(HealthDayNews) -- Power bars and energy drinks may make handy snacks but they are often less nutritious than they purport to be, says The Johns Hopkins Hospital.
While they're fortified with vitamins and minerals, power bars are also loaded with calories. According to recent studies by consumerlab.com, the labels on 65 percent of energy bars claimed they contained less carbohydrates, fat and sodium than they actually did.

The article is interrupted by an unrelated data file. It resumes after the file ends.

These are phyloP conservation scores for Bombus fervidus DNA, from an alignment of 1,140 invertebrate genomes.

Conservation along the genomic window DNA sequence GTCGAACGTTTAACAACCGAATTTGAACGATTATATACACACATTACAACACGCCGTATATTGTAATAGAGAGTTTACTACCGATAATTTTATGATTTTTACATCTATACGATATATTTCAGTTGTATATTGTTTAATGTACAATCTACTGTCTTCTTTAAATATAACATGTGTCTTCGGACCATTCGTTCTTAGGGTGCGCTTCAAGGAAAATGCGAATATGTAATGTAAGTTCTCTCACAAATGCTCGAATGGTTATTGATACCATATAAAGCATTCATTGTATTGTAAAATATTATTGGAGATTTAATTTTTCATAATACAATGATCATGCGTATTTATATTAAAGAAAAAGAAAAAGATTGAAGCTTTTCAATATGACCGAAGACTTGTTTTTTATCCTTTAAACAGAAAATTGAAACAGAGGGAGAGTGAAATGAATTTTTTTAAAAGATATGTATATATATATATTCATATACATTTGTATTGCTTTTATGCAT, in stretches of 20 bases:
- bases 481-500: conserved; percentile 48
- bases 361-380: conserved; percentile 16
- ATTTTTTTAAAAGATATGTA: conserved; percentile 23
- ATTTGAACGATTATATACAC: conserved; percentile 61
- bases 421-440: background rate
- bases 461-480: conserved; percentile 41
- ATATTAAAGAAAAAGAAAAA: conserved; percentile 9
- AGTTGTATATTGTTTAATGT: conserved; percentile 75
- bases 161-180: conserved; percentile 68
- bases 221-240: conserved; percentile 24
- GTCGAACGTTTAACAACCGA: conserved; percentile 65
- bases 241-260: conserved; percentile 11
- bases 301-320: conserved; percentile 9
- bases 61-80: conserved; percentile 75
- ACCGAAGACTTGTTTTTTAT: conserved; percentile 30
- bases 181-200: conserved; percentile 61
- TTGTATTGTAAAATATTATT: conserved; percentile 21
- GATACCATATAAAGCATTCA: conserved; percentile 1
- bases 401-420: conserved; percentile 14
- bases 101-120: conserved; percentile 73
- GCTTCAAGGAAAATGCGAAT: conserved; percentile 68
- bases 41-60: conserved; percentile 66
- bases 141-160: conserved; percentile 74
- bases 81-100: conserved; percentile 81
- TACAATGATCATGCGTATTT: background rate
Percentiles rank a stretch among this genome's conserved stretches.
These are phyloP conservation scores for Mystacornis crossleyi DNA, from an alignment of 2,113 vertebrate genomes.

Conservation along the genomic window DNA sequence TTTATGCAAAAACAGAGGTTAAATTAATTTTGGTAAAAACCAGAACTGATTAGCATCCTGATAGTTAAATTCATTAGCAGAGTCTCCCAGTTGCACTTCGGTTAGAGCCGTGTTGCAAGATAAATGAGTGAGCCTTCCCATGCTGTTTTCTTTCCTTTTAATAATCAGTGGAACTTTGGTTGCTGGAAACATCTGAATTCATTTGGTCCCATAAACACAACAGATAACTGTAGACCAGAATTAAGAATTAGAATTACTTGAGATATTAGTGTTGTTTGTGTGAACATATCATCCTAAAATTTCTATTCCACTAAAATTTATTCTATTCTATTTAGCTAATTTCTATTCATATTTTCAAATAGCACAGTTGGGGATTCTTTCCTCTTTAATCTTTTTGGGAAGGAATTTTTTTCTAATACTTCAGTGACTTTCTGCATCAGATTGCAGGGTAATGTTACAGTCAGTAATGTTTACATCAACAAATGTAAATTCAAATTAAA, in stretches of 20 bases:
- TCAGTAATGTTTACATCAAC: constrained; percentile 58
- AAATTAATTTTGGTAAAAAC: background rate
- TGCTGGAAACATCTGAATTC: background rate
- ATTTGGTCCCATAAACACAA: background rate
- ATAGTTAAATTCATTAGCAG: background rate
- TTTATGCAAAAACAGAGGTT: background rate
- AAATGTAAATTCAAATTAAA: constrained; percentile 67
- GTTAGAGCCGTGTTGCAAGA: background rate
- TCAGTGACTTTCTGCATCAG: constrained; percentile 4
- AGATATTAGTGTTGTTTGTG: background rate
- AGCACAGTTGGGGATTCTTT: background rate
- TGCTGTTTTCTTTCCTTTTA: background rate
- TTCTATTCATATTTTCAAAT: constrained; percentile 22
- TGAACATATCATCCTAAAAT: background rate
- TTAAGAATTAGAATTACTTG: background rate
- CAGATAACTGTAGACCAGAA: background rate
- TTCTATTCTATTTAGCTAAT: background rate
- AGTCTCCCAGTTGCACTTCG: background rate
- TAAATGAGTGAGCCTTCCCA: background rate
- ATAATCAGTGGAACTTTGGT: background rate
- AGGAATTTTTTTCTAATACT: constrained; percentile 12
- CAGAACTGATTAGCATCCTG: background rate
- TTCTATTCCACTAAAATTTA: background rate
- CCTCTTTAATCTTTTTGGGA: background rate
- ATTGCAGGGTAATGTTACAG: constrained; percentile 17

And sports drinks sometimes contain ingredients that haven't been approved by the US Food and Drug Administration, such as gingko biloba and echinacea.
As an alternative for a quick snack, try regular water, fresh fruit and other whole foods.